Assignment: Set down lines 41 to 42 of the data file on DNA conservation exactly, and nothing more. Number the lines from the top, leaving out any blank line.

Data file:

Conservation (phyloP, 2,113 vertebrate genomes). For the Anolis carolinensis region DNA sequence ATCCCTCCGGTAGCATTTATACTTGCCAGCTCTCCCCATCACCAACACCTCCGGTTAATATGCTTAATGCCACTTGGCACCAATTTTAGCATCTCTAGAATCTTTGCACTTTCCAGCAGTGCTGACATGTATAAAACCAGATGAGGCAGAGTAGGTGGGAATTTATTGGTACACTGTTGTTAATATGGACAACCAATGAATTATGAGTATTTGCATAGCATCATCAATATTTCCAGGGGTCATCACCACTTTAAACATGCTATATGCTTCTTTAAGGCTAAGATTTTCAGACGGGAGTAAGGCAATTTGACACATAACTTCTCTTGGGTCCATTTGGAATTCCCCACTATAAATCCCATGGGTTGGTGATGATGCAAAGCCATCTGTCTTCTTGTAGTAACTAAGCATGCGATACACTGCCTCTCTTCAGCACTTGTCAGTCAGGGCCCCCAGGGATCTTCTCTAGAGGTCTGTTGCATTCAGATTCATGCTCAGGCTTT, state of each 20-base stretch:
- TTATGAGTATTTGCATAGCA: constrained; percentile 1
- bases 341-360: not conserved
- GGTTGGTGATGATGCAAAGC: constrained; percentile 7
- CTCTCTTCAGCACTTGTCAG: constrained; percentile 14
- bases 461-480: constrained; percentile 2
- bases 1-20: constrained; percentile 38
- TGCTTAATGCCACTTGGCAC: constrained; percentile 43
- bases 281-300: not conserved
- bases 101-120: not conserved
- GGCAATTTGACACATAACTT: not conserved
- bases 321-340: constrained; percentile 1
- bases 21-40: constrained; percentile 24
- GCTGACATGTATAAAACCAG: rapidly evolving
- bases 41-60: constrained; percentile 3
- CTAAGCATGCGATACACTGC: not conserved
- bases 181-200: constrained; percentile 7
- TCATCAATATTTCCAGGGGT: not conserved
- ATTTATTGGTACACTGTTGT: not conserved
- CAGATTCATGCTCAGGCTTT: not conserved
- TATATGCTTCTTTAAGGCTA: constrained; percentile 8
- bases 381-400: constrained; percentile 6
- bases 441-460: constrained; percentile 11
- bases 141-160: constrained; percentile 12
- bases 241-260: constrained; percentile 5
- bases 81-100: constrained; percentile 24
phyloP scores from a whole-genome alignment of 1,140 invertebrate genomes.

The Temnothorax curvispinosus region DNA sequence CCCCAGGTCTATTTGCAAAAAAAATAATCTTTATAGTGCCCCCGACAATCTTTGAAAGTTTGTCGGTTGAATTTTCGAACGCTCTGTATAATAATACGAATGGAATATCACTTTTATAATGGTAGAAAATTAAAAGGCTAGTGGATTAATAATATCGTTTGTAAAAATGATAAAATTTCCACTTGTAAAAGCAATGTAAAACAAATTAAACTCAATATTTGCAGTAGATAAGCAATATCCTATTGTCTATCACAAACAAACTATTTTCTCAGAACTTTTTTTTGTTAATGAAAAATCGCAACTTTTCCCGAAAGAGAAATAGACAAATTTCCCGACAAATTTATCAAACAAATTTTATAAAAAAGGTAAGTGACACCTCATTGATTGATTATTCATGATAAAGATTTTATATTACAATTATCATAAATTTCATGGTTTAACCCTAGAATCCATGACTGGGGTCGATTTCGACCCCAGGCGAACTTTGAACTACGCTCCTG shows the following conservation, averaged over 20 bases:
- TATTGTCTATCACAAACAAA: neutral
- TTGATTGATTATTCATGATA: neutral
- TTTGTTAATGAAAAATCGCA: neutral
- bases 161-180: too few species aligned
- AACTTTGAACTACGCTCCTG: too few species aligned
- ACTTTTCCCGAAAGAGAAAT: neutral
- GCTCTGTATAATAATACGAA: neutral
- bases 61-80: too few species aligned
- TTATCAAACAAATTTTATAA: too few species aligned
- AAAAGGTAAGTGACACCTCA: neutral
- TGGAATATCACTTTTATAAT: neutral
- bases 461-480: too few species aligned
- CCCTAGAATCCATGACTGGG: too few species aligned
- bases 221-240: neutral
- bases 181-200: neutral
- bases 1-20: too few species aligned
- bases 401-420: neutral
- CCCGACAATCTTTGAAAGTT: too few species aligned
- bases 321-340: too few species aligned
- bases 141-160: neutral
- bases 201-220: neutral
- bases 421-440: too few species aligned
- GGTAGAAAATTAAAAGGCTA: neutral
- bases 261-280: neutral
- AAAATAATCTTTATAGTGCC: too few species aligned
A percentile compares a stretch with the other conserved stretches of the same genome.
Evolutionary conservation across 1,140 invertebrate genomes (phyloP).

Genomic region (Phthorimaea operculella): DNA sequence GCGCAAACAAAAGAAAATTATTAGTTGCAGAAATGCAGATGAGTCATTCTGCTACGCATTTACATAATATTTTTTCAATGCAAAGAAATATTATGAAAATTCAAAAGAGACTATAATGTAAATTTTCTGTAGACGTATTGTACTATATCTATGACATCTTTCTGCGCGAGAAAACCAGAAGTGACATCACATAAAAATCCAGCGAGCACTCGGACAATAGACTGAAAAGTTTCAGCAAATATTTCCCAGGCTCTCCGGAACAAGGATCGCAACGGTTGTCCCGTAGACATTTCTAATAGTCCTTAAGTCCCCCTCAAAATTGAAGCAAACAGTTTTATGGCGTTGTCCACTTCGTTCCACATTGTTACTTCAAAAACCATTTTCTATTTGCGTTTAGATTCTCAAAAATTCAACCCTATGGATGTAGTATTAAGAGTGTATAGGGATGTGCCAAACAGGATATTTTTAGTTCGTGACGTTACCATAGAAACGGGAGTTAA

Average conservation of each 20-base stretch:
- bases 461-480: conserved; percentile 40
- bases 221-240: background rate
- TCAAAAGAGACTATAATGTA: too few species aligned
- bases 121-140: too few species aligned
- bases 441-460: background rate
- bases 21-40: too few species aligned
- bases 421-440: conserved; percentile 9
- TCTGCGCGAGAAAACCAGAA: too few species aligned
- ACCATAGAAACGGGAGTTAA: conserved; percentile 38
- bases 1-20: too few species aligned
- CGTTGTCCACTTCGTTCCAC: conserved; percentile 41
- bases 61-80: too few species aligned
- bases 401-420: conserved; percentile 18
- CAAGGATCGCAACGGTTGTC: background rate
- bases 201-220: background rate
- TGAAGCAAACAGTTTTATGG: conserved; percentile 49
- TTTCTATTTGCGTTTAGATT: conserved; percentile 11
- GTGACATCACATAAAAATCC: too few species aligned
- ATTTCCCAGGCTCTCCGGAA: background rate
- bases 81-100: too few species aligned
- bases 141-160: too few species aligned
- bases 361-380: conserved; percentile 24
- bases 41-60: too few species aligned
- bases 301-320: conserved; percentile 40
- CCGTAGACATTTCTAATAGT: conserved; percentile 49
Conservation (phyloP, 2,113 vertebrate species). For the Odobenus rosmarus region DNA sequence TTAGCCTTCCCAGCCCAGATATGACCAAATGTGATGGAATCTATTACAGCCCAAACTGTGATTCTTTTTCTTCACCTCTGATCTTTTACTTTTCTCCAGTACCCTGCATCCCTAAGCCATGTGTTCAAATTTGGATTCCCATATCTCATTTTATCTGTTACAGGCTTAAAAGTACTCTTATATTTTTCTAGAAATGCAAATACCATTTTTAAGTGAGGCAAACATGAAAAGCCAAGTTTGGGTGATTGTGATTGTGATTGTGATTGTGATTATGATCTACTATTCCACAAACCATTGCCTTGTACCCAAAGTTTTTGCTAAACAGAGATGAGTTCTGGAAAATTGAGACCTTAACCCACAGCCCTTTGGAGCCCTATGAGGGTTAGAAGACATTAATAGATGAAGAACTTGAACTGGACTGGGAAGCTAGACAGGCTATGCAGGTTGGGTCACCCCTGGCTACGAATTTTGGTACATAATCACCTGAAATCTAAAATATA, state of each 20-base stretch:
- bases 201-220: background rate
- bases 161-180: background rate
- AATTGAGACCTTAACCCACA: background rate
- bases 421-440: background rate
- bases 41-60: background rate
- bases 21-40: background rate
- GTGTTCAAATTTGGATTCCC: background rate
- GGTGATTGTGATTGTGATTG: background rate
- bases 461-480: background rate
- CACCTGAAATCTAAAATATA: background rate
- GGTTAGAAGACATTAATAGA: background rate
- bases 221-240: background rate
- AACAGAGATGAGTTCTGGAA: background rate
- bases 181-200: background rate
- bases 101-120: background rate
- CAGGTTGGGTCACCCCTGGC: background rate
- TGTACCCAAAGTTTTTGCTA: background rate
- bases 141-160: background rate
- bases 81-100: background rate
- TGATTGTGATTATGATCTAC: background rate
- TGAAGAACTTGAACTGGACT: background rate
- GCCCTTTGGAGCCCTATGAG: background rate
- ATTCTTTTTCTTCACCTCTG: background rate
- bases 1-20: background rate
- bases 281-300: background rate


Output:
- CCCTAGAATCCATGACTGGG: too few species aligned
- bases 221-240: neutral